Tax Fraud In Spanish

Tax Fraud in Spain – Shakira Under Investigation For Offshore Tax Fraud

Tax fraud is an illegal act in which someone misrepresents themselves and transfers assets to others with the purpose of defrauding. This type of offense in Spain carries serious repercussions and may lead to jail time depending on how severe the case.

Colombian singer Shakira is being investigated for allegedly failing to pay more than 14.5 million euros in taxes between 2012 and 2014. These allegations follow those leveled against other celebrities like soccer players Lionel Messi and Cristiano Ronaldo, as well as German footballer Mesut Ozil who is currently facing trial following a tax fraud probe.

Shakira is a Colombian singer-songwriter who has earned multiple Grammy awards and toured the world with her hits. She’s married to Spanish soccer player Gerard Pique and shares two children with him.

She currently resides in Spain and owns two homes there, according to Spanish media reports. She has denied the charges against her and is appealing to a magistrate to decide whether or not she will go on trial.

Mascherano’s case is the latest in a string of high-profile prosecutions opened by Spanish authorities. Recently, they have been cracking down on tax evasion, particularly targeting sports stars – according to one report Argentinian footballer Lionel Messi and his father have been charged with avoiding paying taxes of EUR4.1 million between 2007 and 2009.

Due to the Paradise Papers leak, which exposed many prominent personalities’ tax arrangements, such as Madonna and Bono of U2, Shakira is facing prosecution in Spain for alleged offshore tax evasion. She is accused of falsely declaring her residence in Spain while actually living there.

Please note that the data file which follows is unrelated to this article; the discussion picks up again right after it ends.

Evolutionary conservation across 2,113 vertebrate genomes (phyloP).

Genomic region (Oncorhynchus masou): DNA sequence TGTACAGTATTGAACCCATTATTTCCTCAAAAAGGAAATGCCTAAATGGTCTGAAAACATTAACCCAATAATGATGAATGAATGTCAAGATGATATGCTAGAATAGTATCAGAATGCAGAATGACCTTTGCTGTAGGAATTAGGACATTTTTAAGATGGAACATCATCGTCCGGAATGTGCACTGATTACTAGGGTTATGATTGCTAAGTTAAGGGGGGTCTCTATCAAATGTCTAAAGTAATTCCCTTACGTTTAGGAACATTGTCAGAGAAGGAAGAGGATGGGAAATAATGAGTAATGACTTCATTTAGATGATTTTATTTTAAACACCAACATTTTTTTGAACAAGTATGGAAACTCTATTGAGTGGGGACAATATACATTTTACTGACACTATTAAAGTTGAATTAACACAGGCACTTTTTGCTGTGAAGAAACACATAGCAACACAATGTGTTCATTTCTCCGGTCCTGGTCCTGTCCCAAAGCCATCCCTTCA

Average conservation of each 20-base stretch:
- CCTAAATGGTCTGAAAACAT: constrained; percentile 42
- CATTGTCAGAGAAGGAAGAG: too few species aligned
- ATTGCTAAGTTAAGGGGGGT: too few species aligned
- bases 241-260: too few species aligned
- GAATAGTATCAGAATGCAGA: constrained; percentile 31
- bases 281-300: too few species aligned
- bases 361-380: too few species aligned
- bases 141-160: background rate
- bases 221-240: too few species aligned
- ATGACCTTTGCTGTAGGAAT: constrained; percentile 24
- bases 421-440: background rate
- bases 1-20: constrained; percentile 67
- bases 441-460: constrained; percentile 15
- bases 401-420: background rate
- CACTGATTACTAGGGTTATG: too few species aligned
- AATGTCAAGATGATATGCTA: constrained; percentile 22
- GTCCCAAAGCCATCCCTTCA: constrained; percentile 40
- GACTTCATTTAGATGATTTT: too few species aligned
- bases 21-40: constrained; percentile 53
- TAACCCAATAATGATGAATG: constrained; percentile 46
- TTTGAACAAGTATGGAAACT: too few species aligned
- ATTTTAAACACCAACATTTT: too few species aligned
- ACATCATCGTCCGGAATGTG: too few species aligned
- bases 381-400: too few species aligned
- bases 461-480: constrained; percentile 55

According to El Pais’ report, Mascherano may have avoided paying taxes on his image rights from Nike through Lofer, a Miami-based company. According to the report, more than one-third of Mascherano’s back taxes owed are related to this income.

It is unclear when this business was formed, but reports indicate it was in 2010, and he failed to pay taxes until one year after incorporation. Furthermore, reports indicate he used an island in the Caribbean as a tax haven.

He was able to make the payment based on legal counsel’s advice, though. A source told local media this could work in his favor if he is found guilty of tax fraud.

Mascherano could face fines and a prison sentence of up to one year if found guilty of tax fraud. He may also be ordered to repay any restitution amounts that he owes, though the exact amount depends on the level of damages.

The Spanish government has passed Law 11/2021 (dated 9 July 2021, which entered into force on July 11, 2021) to combat tax fraud. This legislation harmonizes existing exit tax and controlled foreign company rules with those established under the EU Anti-Tax Avoidance Directive, an important move designed to address both Spain’s ongoing economic difficulties and recent wave of cases involving prominent individuals involved in tax evasion investigations.

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